Mumbai Local

Air ambulance cost: insurers offer hope

The country’s emergency medicine service could be taking wing with the Directorate General of Civil Aviation (DGCA) considering the approval of a chopper ambulance service to land on roads and highways.

However, pricing of the air ambulance service remains a key concern in Maharashtra where the State government signed a memorandum of understanding (MoU) with city-based MAB Aviation Pvt. Ltd. during the Make in India week held here in February.

And even as hospitals battle the dilemma of whether or not to use the ambulance service, the cost of which could range from Rs 2.5 lakh to up to Rs 18 lakh depending on the distance, there is hope. Insurance firms might just cover transport of patients to hospitals in their health insurance policies, an MAB official said.

“Not a single insurance company covers the cost of transport of patients,” said Mandar Bharde, managing director of MAB. “We have been in talks with three major insurance companies, both government and private, and things are looking positive. Once the insurance kicks in, price will not be a concern.”

Speaking to The Hindu on Sunday, Mr Bharde said that unlike developed nations such as Australia, UK and Canada where the patient’s transport to the hospital is covered by the insurance company, it is not so in India as insurance firms pertinently ask about the infrastructure in place to justify the cost. “We will have a fleet of 10 aircraft that we will fly as ambulances across the country,” he said. Currently, the aviation firm uses aircrafts procured from a third party.

The need for an air ambulance is acutely felt in Mumbai, particularly after the number of organ transplants in the city have gone up. City doctors have been air-dashing to various cities within and outside Maharashtra to harvest organs and then flying back to transplant them, ensuring minimum loss of time. The cost of the air ambulance, however, remained contentious with different aviation firms quoting varying rates.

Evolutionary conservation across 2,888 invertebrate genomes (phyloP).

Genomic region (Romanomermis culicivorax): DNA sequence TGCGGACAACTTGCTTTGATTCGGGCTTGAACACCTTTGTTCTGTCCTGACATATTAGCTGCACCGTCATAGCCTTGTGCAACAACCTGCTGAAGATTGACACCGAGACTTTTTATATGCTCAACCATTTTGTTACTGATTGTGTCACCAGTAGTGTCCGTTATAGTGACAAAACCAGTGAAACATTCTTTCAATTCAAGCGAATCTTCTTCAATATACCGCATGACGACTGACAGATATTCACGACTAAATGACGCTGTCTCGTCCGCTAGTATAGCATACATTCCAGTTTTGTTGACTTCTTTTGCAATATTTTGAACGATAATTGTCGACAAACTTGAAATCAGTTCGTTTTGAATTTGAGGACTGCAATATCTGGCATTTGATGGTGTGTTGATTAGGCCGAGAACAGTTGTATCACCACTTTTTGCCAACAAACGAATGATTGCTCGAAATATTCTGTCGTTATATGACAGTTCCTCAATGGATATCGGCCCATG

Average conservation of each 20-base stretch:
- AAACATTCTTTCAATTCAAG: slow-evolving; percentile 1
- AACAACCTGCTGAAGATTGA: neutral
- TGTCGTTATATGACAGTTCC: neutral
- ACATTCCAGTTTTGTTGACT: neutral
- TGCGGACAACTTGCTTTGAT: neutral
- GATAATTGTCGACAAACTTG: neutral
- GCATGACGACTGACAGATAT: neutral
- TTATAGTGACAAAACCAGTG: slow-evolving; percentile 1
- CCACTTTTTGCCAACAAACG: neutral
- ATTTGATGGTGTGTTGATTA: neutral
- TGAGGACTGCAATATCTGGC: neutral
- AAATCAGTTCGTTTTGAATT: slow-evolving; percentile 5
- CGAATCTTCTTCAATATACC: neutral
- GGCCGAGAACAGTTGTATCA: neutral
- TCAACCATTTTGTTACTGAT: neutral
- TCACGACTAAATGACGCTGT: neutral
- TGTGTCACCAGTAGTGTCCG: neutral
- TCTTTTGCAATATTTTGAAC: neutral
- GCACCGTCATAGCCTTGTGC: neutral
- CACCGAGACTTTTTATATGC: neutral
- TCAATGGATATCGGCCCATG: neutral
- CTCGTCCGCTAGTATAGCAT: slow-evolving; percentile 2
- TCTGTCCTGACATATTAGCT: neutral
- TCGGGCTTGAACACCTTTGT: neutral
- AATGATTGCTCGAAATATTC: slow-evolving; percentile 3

“We have had to pay a private firm as much as Rs. 20 lakh to lift an organ,” said Dr Gauri Rathod, nodal officer for Maharashtra’s human organ transplant programme. She said the rates have now come down to an average of Rs. 5-6 lakh. After the MoU was signed, MAB’s air ambulance has been used three times to ferry harvested hearts to Mumbai. Dr. Rathod, however, expressed hope that once the air ambulance demand picks up for even emergency cases along with that for organs, the cost will come down.

Going forward, Dr. Rathod said that the state should be divided into five to six zones, with an air ambulance dedicated to each and a central call centre to route requests to the relevant zone.

Sources said that given that the cost of the air ambulance is passed on to the patient, it remains unaffordable. Doctors said the ambulance service should view it as a humanitarian cause and not just a business activity. They also said there should be strict guidelines and standard costs between sectors. “Also, industrialists and philanthropists who own private choppers should consider giving it for medical emergencies at the cost price,” said a senior doctor. Lower costs would in turn give a boost to the ambulance service. For now, only super-rich patients use ambulance services.

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Printable version | Feb 23, 2021 9:53:11 PM |

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